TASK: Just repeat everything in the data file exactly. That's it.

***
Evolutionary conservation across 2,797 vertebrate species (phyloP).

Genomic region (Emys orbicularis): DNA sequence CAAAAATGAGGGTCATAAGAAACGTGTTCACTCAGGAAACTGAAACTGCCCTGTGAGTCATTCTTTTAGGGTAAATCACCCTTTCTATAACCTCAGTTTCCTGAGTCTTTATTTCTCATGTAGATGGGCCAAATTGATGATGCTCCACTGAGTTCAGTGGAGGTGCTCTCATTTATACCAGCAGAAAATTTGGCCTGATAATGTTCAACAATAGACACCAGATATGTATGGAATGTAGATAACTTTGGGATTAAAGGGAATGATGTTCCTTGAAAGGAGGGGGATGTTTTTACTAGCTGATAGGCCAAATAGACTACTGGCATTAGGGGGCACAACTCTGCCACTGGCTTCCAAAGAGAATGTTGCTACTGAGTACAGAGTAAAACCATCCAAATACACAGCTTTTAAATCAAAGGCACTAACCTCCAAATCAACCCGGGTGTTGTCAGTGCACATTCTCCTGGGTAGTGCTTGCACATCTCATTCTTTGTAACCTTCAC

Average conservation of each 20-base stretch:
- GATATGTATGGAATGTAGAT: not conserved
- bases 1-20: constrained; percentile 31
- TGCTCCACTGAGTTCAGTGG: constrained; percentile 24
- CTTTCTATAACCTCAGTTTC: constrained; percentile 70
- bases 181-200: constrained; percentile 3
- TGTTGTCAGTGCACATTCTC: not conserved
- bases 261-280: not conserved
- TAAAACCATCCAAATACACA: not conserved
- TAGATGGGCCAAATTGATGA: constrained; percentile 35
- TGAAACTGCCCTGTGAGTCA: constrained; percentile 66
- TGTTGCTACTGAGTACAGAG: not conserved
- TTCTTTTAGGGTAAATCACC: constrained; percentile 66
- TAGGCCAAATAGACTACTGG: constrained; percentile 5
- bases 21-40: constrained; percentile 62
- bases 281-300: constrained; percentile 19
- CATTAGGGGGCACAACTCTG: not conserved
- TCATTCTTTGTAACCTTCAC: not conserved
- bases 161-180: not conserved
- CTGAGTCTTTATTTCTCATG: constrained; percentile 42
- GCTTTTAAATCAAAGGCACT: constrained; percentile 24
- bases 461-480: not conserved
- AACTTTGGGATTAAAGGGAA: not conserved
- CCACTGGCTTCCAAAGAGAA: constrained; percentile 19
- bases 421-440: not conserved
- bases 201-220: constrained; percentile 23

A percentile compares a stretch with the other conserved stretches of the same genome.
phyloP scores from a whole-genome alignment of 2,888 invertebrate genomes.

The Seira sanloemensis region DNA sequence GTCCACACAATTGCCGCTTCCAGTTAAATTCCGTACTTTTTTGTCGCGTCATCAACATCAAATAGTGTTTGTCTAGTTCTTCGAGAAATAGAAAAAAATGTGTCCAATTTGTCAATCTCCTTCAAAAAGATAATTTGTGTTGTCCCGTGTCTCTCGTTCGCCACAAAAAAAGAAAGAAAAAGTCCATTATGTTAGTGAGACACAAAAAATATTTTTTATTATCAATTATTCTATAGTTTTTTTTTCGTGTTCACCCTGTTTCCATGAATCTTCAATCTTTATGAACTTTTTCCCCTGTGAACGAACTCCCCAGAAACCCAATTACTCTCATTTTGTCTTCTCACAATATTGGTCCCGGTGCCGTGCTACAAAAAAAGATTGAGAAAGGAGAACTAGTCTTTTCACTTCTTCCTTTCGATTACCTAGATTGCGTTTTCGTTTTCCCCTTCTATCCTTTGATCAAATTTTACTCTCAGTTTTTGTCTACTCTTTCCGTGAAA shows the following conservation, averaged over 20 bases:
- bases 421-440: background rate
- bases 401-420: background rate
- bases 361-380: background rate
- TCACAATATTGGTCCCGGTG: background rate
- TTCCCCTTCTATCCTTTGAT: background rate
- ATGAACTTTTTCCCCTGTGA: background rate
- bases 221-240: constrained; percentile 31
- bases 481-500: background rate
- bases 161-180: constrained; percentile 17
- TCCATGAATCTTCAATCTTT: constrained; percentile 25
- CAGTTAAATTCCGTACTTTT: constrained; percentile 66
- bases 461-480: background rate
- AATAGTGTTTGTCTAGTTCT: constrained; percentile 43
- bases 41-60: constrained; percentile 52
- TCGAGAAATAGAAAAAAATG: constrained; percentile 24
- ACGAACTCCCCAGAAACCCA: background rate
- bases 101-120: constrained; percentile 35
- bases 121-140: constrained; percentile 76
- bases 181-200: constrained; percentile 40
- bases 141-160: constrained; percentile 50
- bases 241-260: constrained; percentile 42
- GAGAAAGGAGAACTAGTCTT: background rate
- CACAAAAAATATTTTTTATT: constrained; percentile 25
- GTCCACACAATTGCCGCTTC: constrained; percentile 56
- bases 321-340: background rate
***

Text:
Evolutionary conservation across 2,797 vertebrate species (phyloP).

Genomic region (Emys orbicularis): DNA sequence CAAAAATGAGGGTCATAAGAAACGTGTTCACTCAGGAAACTGAAACTGCCCTGTGAGTCATTCTTTTAGGGTAAATCACCCTTTCTATAACCTCAGTTTCCTGAGTCTTTATTTCTCATGTAGATGGGCCAAATTGATGATGCTCCACTGAGTTCAGTGGAGGTGCTCTCATTTATACCAGCAGAAAATTTGGCCTGATAATGTTCAACAATAGACACCAGATATGTATGGAATGTAGATAACTTTGGGATTAAAGGGAATGATGTTCCTTGAAAGGAGGGGGATGTTTTTACTAGCTGATAGGCCAAATAGACTACTGGCATTAGGGGGCACAACTCTGCCACTGGCTTCCAAAGAGAATGTTGCTACTGAGTACAGAGTAAAACCATCCAAATACACAGCTTTTAAATCAAAGGCACTAACCTCCAAATCAACCCGGGTGTTGTCAGTGCACATTCTCCTGGGTAGTGCTTGCACATCTCATTCTTTGTAACCTTCAC

Average conservation of each 20-base stretch:
- GATATGTATGGAATGTAGAT: not conserved
- bases 1-20: constrained; percentile 31
- TGCTCCACTGAGTTCAGTGG: constrained; percentile 24
- CTTTCTATAACCTCAGTTTC: constrained; percentile 70
- bases 181-200: constrained; percentile 3
- TGTTGTCAGTGCACATTCTC: not conserved
- bases 261-280: not conserved
- TAAAACCATCCAAATACACA: not conserved
- TAGATGGGCCAAATTGATGA: constrained; percentile 35
- TGAAACTGCCCTGTGAGTCA: constrained; percentile 66
- TGTTGCTACTGAGTACAGAG: not conserved
- TTCTTTTAGGGTAAATCACC: constrained; percentile 66
- TAGGCCAAATAGACTACTGG: constrained; percentile 5
- bases 21-40: constrained; percentile 62
- bases 281-300: constrained; percentile 19
- CATTAGGGGGCACAACTCTG: not conserved
- TCATTCTTTGTAACCTTCAC: not conserved
- bases 161-180: not conserved
- CTGAGTCTTTATTTCTCATG: constrained; percentile 42
- GCTTTTAAATCAAAGGCACT: constrained; percentile 24
- bases 461-480: not conserved
- AACTTTGGGATTAAAGGGAA: not conserved
- CCACTGGCTTCCAAAGAGAA: constrained; percentile 19
- bases 421-440: not conserved
- bases 201-220: constrained; percentile 23

A percentile compares a stretch with the other conserved stretches of the same genome.
phyloP scores from a whole-genome alignment of 2,888 invertebrate genomes.

The Seira sanloemensis region DNA sequence GTCCACACAATTGCCGCTTCCAGTTAAATTCCGTACTTTTTTGTCGCGTCATCAACATCAAATAGTGTTTGTCTAGTTCTTCGAGAAATAGAAAAAAATGTGTCCAATTTGTCAATCTCCTTCAAAAAGATAATTTGTGTTGTCCCGTGTCTCTCGTTCGCCACAAAAAAAGAAAGAAAAAGTCCATTATGTTAGTGAGACACAAAAAATATTTTTTATTATCAATTATTCTATAGTTTTTTTTTCGTGTTCACCCTGTTTCCATGAATCTTCAATCTTTATGAACTTTTTCCCCTGTGAACGAACTCCCCAGAAACCCAATTACTCTCATTTTGTCTTCTCACAATATTGGTCCCGGTGCCGTGCTACAAAAAAAGATTGAGAAAGGAGAACTAGTCTTTTCACTTCTTCCTTTCGATTACCTAGATTGCGTTTTCGTTTTCCCCTTCTATCCTTTGATCAAATTTTACTCTCAGTTTTTGTCTACTCTTTCCGTGAAA shows the following conservation, averaged over 20 bases:
- bases 421-440: background rate
- bases 401-420: background rate
- bases 361-380: background rate
- TCACAATATTGGTCCCGGTG: background rate
- TTCCCCTTCTATCCTTTGAT: background rate
- ATGAACTTTTTCCCCTGTGA: background rate
- bases 221-240: constrained; percentile 31
- bases 481-500: background rate
- bases 161-180: constrained; percentile 17
- TCCATGAATCTTCAATCTTT: constrained; percentile 25
- CAGTTAAATTCCGTACTTTT: constrained; percentile 66
- bases 461-480: background rate
- AATAGTGTTTGTCTAGTTCT: constrained; percentile 43
- bases 41-60: constrained; percentile 52
- TCGAGAAATAGAAAAAAATG: constrained; percentile 24
- ACGAACTCCCCAGAAACCCA: background rate
- bases 101-120: constrained; percentile 35
- bases 121-140: constrained; percentile 76
- bases 181-200: constrained; percentile 40
- bases 141-160: constrained; percentile 50
- bases 241-260: constrained; percentile 42
- GAGAAAGGAGAACTAGTCTT: background rate
- CACAAAAAATATTTTTTATT: constrained; percentile 25
- GTCCACACAATTGCCGCTTC: constrained; percentile 56
- bases 321-340: background rate